Thank you for your time.

An interesting postscript to this interview is excerpts from an interview with Prof Dr Rolf Weder, University of Basel:

“If a country is not a member of the EU, it can act on its own in other organisations, such as the WTO or the EFTA, and directly introduce its concerns there. This is an opportunity that Switzerland should use even more in the future, I believe. […]

The EEA, however, contains aspects that include parts of the political integration. Actually it is a vehicle that will ultimately take over EU law and partly also future EU law. This is exactly the point where Switzerland I think is sceptical, with good reason. EFTA is an alternative form of integration, it is rather a vehicle for cooperation among countries in Europe. Thus, this organisation actually contains a form of integration that goes less far. […]

I think the EFTA is an interesting alternative to the EU. Because the EFTA cares about maintaining the economic integration, and it could even be more deepened. This means that at the moment the goods trade among EFTA members is free. Switzerland could once again breathe some more life into this organisation. I can imagine that it might admit new members from Europe. About half of the countries of Europe are not members of the EU, for example Russia, Turkey. Why not try to include these countries in the EFTA? That would be an example. Another one would be that you also slightly expand the EFTA. You could decide whether to extend the EFTA on the trade in services. Here, you have an organiation that one could increasingly use for further economic integration, I believe.”

The foregoing poses the question to Cameron, Gilligan, Mats Persson, Open Europe et all: what was all that about government by fax? Well?

 


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Government by fax – really?

On Wednesday the Newsnight programme, chaired by Jeremy Paxman, was devoted entirely to the question of this country’s membership of the European Union (note this link is ‘time-limited’ where availability is concerned). During the course of this programme a statement was made by Helle Hagenau – who is actually from Denmark and worked as Secretary General in Norway’s “No to EU” in 2001 – that caused not one ripple of interest among the panelists among the anti-EU side while all Jeremy Paxman could do was make what could be considered a sneering remark. It should be noted that while this programme was hailed as ‘tv not to be missed” by those on twitter, there were some among us, besides me, that were not that impressed – but I digress.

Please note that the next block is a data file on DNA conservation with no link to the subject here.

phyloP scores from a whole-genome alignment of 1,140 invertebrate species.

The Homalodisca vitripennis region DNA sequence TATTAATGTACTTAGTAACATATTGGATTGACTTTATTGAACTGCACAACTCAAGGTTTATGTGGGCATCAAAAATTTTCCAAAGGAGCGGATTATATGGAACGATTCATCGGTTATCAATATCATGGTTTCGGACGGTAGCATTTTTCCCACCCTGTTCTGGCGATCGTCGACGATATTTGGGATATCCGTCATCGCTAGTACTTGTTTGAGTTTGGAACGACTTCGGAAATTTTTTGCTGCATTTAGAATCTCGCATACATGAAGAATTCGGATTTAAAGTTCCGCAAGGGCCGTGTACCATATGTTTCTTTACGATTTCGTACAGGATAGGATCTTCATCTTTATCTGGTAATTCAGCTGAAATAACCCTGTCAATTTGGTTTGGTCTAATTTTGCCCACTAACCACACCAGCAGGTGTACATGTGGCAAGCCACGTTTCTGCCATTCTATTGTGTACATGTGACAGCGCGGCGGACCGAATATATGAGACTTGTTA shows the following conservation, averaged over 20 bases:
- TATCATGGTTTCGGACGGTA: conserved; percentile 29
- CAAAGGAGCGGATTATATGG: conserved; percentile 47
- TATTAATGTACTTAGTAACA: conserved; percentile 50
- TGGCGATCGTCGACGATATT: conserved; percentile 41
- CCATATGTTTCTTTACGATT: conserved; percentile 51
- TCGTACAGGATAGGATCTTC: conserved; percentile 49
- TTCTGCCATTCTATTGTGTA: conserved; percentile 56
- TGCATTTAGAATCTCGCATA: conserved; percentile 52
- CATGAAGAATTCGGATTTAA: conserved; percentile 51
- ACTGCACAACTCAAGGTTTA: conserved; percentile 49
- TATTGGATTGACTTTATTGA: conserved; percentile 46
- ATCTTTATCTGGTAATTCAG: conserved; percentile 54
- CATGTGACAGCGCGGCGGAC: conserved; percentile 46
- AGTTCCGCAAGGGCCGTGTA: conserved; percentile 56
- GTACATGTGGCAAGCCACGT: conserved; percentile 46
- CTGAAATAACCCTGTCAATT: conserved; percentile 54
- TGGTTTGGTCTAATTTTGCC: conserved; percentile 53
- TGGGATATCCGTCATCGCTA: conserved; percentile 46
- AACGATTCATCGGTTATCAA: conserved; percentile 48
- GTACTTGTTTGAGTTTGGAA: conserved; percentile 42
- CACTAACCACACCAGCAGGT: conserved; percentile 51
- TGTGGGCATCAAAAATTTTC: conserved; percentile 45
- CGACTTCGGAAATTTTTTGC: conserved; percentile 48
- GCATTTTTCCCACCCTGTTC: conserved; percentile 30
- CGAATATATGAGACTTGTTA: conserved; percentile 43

In answer to the accusation that Norway suffered from ‘government by fax’ from Brussels, Hagenau said (starts 32:12):

“No, we are not governed by fax because the European agreement, the single market agreement, that has a clause when we can veto a directive if we don’t like it; and we have done that.”

This promptly set the bloodhound in me off in full pursuit, nose to the ground. With the aid of Richard North, The Boiling Frog and further sifting of the internet by me, some interesting results were found.

First, from Richard North, comes the EFTA Bulletin “The European Economic Area and the Single Market 20 years on”, September 2012 and from pages 13-14 we read:

“Despite the equality of the EU and EEA EFTA in the formal institutional framework of the EEA Agreement, it has always been clear that the EU is the leading partner. As a result, the automatic implementation of EU legislation is rarely discussed in the Icelandic parliament. According to many legal scholars, however, this harmonised legal framework is in violation of the Icelandic constitution. When Iceland does try to deviate from the EU rules, the EFTA Surveillance Authority (ESA) intervenes. More than a dozen times, the Authority has taken direct action or issued formal infringement procedures against Iceland before the EFTA Court for being in violation of EU law. The number of cases against Iceland increased substantially after the 2008 economic crash. Even though EEA legislation needs to be passed through the Icelandic Parliament, it has increasingly become evident that the EEA EFTA Member States cannot refuse EU legislation without threatening the
whole arrangement. If this were to happen, it would go against the overall aim of the EEA Agreement, which is to ensure legal homogeneity in the Single Market, and it would be in the hands of the European Commission to decide whether or not to suspend the part of the EEA Agreement that refers to vetoed legislation. Vetoing EU legislation could lead to withdrawal from the EEA Agreement, not only for the individual Member State, but also for its two other EEA EFTA partners. Often referred to as the “thermonuclear clause”, the formal veto right could be effective, but it might not be to anyone’s benefit if it was used. On a few occasions, however, EU directives (the directives on electricity providers and sewers and, most recently, the service directive) have, however, been disputed to the extent that they have prompted a general political debate over the veto right.